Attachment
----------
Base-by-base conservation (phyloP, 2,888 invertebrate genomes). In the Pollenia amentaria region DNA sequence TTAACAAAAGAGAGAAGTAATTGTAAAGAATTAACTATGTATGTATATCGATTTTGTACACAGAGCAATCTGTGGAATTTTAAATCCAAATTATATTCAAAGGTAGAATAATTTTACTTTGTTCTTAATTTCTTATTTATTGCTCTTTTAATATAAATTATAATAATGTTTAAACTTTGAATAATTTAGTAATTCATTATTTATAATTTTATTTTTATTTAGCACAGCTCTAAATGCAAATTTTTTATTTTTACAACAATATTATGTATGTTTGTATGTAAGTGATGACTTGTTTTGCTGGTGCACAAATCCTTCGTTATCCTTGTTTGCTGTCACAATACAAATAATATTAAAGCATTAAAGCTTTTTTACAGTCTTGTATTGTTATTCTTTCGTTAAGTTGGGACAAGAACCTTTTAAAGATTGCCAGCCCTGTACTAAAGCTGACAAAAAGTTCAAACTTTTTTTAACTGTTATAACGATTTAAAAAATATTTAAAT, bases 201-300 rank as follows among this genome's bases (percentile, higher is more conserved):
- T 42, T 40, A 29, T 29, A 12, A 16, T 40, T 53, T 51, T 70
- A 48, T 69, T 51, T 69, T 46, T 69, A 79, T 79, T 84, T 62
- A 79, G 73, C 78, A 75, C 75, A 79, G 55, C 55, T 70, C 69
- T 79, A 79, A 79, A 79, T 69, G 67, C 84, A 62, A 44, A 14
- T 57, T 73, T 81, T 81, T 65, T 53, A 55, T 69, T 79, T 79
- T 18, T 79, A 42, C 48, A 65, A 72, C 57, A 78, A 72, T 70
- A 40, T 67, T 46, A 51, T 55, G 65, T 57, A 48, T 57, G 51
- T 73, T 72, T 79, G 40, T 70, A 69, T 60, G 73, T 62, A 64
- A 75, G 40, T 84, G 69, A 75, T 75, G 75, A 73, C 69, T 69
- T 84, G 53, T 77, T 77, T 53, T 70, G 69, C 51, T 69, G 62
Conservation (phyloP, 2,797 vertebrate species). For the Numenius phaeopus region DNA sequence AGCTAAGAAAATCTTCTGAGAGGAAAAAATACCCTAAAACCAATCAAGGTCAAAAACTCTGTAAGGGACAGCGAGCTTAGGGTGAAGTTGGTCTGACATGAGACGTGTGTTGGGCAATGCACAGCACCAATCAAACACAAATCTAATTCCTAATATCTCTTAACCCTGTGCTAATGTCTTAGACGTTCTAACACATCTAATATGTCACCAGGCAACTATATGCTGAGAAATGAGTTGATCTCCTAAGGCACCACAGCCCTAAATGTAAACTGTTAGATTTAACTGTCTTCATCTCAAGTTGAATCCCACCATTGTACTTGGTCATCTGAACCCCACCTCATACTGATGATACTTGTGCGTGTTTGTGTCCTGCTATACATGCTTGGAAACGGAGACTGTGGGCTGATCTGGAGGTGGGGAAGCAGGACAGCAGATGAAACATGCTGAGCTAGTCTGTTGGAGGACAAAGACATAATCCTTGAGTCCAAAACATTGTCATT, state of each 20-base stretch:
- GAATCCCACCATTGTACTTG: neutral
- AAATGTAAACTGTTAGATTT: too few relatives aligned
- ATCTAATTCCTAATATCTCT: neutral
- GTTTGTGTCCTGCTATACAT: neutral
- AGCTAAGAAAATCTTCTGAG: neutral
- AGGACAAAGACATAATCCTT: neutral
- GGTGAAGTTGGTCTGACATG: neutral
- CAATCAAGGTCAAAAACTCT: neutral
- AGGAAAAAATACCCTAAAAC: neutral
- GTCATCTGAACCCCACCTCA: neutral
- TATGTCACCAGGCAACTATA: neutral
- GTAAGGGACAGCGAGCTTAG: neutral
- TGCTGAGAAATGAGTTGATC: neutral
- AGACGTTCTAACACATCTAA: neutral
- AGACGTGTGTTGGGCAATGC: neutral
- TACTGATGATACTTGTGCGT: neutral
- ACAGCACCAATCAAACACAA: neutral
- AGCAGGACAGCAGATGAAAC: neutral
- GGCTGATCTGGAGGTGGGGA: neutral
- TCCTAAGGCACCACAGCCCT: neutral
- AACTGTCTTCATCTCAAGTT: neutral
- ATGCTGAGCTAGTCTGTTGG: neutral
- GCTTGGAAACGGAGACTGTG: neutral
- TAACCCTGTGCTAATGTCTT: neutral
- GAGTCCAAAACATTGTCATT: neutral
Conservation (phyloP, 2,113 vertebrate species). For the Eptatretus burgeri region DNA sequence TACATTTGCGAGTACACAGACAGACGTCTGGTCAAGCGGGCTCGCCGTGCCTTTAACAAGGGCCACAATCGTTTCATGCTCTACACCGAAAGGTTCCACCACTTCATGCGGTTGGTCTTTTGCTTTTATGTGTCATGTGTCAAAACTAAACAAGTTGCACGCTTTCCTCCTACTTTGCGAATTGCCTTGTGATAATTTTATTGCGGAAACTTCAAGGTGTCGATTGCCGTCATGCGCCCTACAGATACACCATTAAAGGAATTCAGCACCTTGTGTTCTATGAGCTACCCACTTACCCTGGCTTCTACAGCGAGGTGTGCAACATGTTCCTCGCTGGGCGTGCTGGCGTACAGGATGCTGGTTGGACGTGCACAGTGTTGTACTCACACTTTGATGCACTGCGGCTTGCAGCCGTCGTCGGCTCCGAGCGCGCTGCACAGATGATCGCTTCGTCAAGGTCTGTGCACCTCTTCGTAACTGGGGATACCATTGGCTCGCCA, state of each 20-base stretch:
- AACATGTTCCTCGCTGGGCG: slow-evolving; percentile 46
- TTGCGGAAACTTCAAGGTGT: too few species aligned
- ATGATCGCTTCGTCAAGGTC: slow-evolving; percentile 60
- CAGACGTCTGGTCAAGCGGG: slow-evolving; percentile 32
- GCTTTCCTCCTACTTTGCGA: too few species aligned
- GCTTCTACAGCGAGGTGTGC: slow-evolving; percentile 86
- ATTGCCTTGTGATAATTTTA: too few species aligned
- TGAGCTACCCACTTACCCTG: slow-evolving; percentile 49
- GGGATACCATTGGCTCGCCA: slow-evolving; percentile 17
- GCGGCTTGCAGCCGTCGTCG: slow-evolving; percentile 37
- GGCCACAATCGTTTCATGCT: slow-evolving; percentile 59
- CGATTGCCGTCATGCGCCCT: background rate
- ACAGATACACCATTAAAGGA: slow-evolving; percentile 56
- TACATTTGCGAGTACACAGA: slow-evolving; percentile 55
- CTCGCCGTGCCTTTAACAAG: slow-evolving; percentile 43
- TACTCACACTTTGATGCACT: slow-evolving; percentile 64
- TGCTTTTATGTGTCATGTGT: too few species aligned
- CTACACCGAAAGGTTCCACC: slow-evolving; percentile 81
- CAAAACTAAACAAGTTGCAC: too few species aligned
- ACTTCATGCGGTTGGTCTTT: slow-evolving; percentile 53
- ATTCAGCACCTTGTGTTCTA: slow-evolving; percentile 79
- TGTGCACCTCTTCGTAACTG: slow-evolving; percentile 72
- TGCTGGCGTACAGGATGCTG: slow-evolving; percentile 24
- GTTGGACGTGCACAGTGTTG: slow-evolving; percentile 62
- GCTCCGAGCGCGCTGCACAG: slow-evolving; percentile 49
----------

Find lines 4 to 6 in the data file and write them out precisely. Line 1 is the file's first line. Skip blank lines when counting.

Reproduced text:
- A 79, G 73, C 78, A 75, C 75, A 79, G 55, C 55, T 70, C 69
- T 79, A 79, A 79, A 79, T 69, G 67, C 84, A 62, A 44, A 14
- T 57, T 73, T 81, T 81, T 65, T 53, A 55, T 69, T 79, T 79